That’s good news for investors because it means we have more time to modify our portfolios so they align with this new landscape.

Last week, I told Macro Growth & Income Alert readers to get ready for “Globalization 2.0.” The present international flow of goods and services will soon hit a barrier at the US border.

While President Trump may be the one who pulls the trigger, this has been building for a long time. Many countries are unhappy with current trade arrangements. They want something else—and I think they’ll get it.

Photo: Ben W. via Flickr

Two Trading Blocs

Globalization 2.0 has some important investment implications.

Instead of one big, worldwide “sort of free”-trade zone, I think we will have two trading blocs. They will be:

  • The United States, and
  • Everyone else.

Trade will be relatively free within the US and outside of it. Getting goods across the US border, though, will be difficult and expensive.

Right now, the most successful US corporations are exporters that earn most of their revenue overseas. The weaker dollar gives them a tailwind.

This will change, for both export- and import-dependent US businesses.

Foreign companies with US customers will face a similar problem. As trade barriers rise, US government policies will increasingly put them at a disadvantage to US-based firms.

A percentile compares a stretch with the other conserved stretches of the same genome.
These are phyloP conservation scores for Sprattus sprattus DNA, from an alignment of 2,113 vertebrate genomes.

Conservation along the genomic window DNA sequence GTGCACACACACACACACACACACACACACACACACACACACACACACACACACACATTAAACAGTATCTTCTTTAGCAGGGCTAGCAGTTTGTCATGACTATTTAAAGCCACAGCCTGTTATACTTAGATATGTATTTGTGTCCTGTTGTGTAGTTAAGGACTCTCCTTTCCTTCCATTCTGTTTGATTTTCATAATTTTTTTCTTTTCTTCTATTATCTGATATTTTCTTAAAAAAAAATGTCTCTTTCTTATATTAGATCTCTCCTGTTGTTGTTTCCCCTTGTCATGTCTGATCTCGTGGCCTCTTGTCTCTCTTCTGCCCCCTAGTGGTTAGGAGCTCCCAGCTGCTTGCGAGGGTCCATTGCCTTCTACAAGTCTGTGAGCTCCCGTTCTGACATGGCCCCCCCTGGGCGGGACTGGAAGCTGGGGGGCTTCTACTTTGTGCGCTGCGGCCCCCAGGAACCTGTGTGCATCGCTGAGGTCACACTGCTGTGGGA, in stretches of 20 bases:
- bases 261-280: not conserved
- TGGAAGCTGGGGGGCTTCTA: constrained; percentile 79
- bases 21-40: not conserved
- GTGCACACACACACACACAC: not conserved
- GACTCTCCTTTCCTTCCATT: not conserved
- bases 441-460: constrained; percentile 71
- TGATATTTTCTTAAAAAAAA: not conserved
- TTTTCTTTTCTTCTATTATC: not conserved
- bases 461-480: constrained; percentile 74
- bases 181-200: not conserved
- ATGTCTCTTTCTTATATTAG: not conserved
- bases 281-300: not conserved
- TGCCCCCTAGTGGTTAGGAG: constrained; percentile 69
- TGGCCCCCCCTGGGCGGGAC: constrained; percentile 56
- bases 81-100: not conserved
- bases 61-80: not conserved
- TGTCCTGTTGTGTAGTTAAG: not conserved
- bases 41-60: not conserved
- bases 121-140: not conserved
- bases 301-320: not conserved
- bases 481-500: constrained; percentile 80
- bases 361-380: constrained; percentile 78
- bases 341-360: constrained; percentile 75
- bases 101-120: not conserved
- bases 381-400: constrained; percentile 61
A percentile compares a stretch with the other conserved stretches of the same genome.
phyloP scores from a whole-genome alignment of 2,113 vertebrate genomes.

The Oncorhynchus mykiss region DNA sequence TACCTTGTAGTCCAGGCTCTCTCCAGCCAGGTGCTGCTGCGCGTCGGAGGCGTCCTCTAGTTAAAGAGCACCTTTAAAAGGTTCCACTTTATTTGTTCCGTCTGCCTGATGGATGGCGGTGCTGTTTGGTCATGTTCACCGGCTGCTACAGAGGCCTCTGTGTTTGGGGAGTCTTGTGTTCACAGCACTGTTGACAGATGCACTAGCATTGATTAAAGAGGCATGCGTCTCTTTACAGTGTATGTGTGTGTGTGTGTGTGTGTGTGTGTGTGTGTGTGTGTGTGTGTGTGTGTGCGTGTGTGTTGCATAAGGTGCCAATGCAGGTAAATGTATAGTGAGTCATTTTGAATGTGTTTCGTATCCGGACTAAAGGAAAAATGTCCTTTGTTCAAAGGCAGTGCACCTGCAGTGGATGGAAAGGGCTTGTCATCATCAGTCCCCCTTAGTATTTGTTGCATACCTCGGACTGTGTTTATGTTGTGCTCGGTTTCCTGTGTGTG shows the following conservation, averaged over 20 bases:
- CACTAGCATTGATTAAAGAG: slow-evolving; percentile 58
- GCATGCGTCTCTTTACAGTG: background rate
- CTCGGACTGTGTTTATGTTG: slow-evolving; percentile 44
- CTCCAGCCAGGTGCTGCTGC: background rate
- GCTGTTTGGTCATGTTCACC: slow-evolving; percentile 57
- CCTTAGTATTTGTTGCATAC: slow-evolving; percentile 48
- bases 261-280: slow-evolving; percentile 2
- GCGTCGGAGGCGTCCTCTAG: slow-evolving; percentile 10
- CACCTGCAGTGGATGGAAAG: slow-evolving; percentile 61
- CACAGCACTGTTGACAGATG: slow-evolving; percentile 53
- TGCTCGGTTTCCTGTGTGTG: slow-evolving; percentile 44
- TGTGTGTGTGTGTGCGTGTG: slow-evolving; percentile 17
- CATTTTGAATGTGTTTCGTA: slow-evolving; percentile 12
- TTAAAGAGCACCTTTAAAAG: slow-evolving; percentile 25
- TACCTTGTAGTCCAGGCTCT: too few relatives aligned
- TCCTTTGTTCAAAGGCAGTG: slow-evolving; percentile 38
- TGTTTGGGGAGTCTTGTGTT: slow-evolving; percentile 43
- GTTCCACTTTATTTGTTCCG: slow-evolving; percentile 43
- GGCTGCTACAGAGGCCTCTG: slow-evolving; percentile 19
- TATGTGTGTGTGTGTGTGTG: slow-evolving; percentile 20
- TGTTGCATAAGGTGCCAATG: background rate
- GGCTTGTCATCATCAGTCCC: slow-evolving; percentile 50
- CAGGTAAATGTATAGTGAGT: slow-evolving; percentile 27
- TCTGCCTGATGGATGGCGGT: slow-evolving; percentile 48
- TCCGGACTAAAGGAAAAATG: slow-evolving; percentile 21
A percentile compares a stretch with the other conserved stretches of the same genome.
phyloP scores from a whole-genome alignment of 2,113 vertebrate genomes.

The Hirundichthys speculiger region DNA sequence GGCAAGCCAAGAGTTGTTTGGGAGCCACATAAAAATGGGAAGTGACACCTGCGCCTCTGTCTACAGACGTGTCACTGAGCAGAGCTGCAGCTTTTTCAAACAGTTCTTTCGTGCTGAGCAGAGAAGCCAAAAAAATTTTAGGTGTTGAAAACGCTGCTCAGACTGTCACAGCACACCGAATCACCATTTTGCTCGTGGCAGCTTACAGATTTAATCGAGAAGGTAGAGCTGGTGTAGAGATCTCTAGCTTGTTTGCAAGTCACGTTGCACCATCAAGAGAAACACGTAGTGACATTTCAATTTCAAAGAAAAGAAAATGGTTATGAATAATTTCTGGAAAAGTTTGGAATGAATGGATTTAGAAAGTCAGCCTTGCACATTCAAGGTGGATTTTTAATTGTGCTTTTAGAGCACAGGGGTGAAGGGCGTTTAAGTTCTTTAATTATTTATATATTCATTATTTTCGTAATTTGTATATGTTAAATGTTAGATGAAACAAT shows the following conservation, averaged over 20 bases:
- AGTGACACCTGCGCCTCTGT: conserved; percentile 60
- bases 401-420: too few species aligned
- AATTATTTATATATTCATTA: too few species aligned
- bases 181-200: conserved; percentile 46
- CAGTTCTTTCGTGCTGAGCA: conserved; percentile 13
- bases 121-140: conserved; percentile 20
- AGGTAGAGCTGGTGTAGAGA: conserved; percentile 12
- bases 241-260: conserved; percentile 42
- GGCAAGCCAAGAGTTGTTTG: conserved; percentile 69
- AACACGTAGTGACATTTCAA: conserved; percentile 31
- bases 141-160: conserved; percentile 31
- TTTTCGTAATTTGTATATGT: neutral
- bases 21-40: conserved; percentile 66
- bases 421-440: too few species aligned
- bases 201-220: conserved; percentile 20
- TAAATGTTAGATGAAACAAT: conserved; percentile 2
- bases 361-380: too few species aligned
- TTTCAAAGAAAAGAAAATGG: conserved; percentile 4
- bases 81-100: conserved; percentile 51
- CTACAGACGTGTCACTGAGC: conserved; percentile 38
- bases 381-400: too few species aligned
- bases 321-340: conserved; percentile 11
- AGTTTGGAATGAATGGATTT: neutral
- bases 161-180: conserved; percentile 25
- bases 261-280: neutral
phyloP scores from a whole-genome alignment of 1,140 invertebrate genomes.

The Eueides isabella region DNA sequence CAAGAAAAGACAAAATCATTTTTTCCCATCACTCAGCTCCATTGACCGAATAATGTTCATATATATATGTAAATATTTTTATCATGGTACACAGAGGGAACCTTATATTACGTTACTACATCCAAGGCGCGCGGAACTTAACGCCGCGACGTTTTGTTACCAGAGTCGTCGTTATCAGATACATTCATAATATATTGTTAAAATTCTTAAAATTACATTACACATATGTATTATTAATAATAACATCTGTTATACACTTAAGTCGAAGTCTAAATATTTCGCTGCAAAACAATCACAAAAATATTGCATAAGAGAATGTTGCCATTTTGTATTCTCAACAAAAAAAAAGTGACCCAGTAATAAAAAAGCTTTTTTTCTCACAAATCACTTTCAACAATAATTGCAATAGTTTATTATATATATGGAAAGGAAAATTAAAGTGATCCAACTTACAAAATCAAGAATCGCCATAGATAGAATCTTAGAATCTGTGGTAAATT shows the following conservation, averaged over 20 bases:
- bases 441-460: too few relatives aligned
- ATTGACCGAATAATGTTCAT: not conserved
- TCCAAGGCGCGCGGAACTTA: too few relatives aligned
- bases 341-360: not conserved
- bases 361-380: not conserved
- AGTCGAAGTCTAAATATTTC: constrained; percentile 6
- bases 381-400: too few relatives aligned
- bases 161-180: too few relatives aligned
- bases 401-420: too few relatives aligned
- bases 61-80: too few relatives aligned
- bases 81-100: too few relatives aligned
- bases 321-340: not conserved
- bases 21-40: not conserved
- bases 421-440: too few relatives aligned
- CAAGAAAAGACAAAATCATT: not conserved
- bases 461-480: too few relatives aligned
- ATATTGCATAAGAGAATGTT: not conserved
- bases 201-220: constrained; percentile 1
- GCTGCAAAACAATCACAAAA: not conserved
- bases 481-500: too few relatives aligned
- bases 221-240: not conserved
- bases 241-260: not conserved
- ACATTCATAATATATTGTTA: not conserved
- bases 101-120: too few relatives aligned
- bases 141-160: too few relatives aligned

So how do you succeed on that new world map? Here are the two kinds of businesses that should thrive:

  • US companies whose customers and supply chains are mostly within the US.
  • Non-US companies whose customers and supply chains are mostly outside the US.

Any business that depends on goods or services crossing the US border will face real trouble in the coming years, so keep holdings of those stocks to a minimum.

The good news: many outstanding businesses are already in position to ride out this storm—and Washington’s political gridlock is giving us more time to find them.

Even better news: Companies fitting that profile can outperform even if we avoid a serious trade war. Owning them is an inexpensive hedge.

That will be my research focus in the next few months. I suggest you make it yours too. World trade patterns will look much different two years from now.

See you at the top,

Patrick Watson

P.S. If you’re reading this because someone shared it with you, click here to get your own free Connecting the Dots subscription. You can also follow me on Twitter: @PatrickW.

Discuss This


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Aug. 15, 2017, 1:41 p.m.

Interesting article @Patrick.

The really tricky piece which your article doesn’t touch on is international business that doesn’t cross borders. Is the southeastern US factory of an Asian auto manufacturer domestic or international business? When the jobs and taxes are domestic is it good…even if some of the profits may be repatriated?

And if a US manufacturer expands a factory here to make and export more products that would probably be better made in the market for which they’re destined (not to save money, but for localization and customization, shorter lead-time, etc.) then is that a win for the company? buyers?

Only a portion of global business crosses borders and I’m afraid that using that physical demarcation to understand potential trade disruptions is probably inappropriately constraining the conversation.